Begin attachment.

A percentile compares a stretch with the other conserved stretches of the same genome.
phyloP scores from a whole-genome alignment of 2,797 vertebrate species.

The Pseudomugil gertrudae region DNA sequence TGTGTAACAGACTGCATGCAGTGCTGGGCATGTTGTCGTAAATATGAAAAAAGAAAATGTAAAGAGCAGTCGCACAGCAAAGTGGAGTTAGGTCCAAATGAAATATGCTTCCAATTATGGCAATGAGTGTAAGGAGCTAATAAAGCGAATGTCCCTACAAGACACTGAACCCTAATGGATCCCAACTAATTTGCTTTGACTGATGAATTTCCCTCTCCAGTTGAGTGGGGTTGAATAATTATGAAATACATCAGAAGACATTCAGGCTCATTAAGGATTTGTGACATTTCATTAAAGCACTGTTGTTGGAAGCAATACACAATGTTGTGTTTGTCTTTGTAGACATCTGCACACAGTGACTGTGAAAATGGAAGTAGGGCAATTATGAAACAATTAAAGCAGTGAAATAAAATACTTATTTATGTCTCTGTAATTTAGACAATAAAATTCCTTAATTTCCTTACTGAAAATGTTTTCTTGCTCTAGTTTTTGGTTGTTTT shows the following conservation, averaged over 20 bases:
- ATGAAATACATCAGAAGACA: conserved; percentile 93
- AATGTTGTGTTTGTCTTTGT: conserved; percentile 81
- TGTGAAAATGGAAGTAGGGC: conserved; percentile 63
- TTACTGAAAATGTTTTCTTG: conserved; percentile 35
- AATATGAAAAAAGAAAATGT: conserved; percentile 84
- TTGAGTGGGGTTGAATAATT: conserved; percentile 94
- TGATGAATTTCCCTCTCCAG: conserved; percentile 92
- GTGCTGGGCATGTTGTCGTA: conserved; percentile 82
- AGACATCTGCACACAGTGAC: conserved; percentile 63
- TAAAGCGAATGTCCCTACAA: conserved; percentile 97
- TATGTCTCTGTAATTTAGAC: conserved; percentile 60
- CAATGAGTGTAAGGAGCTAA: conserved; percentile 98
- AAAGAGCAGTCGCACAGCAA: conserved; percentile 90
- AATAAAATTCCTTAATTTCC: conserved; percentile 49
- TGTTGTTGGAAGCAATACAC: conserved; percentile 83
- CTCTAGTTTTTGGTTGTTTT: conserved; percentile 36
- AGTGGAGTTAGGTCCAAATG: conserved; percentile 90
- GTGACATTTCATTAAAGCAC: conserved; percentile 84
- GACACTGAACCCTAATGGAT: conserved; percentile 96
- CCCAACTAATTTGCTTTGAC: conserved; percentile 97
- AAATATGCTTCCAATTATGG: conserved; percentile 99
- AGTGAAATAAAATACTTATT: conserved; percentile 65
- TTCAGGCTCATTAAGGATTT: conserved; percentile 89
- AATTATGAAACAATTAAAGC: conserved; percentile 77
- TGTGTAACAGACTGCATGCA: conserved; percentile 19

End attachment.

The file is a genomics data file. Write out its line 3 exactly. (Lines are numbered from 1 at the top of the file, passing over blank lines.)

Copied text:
The Pseudomugil gertrudae region DNA sequence TGTGTAACAGACTGCATGCAGTGCTGGGCATGTTGTCGTAAATATGAAAAAAGAAAATGTAAAGAGCAGTCGCACAGCAAAGTGGAGTTAGGTCCAAATGAAATATGCTTCCAATTATGGCAATGAGTGTAAGGAGCTAATAAAGCGAATGTCCCTACAAGACACTGAACCCTAATGGATCCCAACTAATTTGCTTTGACTGATGAATTTCCCTCTCCAGTTGAGTGGGGTTGAATAATTATGAAATACATCAGAAGACATTCAGGCTCATTAAGGATTTGTGACATTTCATTAAAGCACTGTTGTTGGAAGCAATACACAATGTTGTGTTTGTCTTTGTAGACATCTGCACACAGTGACTGTGAAAATGGAAGTAGGGCAATTATGAAACAATTAAAGCAGTGAAATAAAATACTTATTTATGTCTCTGTAATTTAGACAATAAAATTCCTTAATTTCCTTACTGAAAATGTTTTCTTGCTCTAGTTTTTGGTTGTTTT shows the following conservation, averaged over 20 bases: